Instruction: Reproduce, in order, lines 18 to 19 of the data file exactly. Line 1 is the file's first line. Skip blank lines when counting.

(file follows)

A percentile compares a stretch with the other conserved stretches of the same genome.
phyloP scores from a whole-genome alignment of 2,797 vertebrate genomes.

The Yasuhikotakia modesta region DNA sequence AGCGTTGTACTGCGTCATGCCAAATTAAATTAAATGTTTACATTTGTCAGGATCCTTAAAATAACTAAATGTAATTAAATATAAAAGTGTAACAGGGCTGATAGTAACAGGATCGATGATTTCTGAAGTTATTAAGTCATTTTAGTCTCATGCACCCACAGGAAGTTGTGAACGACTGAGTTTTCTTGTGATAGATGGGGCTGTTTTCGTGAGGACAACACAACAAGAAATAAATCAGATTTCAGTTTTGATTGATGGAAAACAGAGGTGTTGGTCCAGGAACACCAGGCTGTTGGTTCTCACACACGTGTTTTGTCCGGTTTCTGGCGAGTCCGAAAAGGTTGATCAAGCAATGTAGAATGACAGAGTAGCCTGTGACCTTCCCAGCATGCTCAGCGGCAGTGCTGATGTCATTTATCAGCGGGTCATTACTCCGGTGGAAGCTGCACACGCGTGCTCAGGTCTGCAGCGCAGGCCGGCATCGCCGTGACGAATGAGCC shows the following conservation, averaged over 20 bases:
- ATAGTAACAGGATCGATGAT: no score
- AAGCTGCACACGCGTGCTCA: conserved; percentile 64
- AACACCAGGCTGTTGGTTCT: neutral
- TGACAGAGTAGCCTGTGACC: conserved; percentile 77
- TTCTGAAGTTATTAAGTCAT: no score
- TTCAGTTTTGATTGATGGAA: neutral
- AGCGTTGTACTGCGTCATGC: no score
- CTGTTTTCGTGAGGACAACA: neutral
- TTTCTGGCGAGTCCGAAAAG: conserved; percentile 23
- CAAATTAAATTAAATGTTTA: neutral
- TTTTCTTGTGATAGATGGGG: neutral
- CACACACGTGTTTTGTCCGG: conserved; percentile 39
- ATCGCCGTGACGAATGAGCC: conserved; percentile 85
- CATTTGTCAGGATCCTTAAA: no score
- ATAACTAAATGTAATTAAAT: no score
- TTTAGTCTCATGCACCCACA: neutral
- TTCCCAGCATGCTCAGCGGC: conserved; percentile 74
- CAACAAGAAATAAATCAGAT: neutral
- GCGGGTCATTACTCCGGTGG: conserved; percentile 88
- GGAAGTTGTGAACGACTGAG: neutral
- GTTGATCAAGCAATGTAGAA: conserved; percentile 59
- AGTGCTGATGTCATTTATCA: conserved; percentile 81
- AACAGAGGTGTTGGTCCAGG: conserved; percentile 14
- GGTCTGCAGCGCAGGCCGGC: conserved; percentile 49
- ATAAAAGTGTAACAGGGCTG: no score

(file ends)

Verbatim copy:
- ATAACTAAATGTAATTAAAT: no score
- TTTAGTCTCATGCACCCACA: neutral